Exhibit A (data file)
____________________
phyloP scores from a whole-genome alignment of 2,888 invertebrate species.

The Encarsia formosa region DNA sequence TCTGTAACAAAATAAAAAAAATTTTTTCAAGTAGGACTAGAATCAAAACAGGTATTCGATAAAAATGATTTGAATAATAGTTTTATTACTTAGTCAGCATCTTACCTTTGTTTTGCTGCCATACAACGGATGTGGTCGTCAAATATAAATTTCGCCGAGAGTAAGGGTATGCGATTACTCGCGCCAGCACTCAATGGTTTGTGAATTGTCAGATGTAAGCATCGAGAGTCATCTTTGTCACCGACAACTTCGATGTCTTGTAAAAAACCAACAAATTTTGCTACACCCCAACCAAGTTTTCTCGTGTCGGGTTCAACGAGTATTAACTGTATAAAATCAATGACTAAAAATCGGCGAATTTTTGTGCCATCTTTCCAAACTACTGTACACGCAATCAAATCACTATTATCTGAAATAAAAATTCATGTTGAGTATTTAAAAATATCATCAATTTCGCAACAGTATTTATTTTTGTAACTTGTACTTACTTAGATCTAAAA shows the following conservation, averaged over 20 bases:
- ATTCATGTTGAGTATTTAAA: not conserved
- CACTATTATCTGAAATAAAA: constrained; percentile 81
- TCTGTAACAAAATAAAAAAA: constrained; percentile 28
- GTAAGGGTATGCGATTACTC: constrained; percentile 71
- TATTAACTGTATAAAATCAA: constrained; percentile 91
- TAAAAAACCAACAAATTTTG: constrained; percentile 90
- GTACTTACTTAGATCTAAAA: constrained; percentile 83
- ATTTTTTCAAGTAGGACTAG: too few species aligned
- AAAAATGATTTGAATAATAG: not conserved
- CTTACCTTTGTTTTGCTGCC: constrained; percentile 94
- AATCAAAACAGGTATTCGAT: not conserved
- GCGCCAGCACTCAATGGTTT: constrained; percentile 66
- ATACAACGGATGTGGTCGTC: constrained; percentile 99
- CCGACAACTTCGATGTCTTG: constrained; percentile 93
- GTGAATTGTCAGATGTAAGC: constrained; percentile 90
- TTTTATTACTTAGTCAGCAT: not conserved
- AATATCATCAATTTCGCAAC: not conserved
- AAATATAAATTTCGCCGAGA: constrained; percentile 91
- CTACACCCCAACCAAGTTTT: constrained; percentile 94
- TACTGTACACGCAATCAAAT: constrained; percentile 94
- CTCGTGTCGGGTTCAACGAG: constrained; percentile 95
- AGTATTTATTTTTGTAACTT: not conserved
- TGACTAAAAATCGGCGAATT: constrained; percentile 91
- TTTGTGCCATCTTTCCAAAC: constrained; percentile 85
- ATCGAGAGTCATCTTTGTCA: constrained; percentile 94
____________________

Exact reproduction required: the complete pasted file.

phyloP scores from a whole-genome alignment of 2,888 invertebrate species.

The Encarsia formosa region DNA sequence TCTGTAACAAAATAAAAAAAATTTTTTCAAGTAGGACTAGAATCAAAACAGGTATTCGATAAAAATGATTTGAATAATAGTTTTATTACTTAGTCAGCATCTTACCTTTGTTTTGCTGCCATACAACGGATGTGGTCGTCAAATATAAATTTCGCCGAGAGTAAGGGTATGCGATTACTCGCGCCAGCACTCAATGGTTTGTGAATTGTCAGATGTAAGCATCGAGAGTCATCTTTGTCACCGACAACTTCGATGTCTTGTAAAAAACCAACAAATTTTGCTACACCCCAACCAAGTTTTCTCGTGTCGGGTTCAACGAGTATTAACTGTATAAAATCAATGACTAAAAATCGGCGAATTTTTGTGCCATCTTTCCAAACTACTGTACACGCAATCAAATCACTATTATCTGAAATAAAAATTCATGTTGAGTATTTAAAAATATCATCAATTTCGCAACAGTATTTATTTTTGTAACTTGTACTTACTTAGATCTAAAA shows the following conservation, averaged over 20 bases:
- ATTCATGTTGAGTATTTAAA: not conserved
- CACTATTATCTGAAATAAAA: constrained; percentile 81
- TCTGTAACAAAATAAAAAAA: constrained; percentile 28
- GTAAGGGTATGCGATTACTC: constrained; percentile 71
- TATTAACTGTATAAAATCAA: constrained; percentile 91
- TAAAAAACCAACAAATTTTG: constrained; percentile 90
- GTACTTACTTAGATCTAAAA: constrained; percentile 83
- ATTTTTTCAAGTAGGACTAG: too few species aligned
- AAAAATGATTTGAATAATAG: not conserved
- CTTACCTTTGTTTTGCTGCC: constrained; percentile 94
- AATCAAAACAGGTATTCGAT: not conserved
- GCGCCAGCACTCAATGGTTT: constrained; percentile 66
- ATACAACGGATGTGGTCGTC: constrained; percentile 99
- CCGACAACTTCGATGTCTTG: constrained; percentile 93
- GTGAATTGTCAGATGTAAGC: constrained; percentile 90
- TTTTATTACTTAGTCAGCAT: not conserved
- AATATCATCAATTTCGCAAC: not conserved
- AAATATAAATTTCGCCGAGA: constrained; percentile 91
- CTACACCCCAACCAAGTTTT: constrained; percentile 94
- TACTGTACACGCAATCAAAT: constrained; percentile 94
- CTCGTGTCGGGTTCAACGAG: constrained; percentile 95
- AGTATTTATTTTTGTAACTT: not conserved
- TGACTAAAAATCGGCGAATT: constrained; percentile 91
- TTTGTGCCATCTTTCCAAAC: constrained; percentile 85
- ATCGAGAGTCATCTTTGTCA: constrained; percentile 94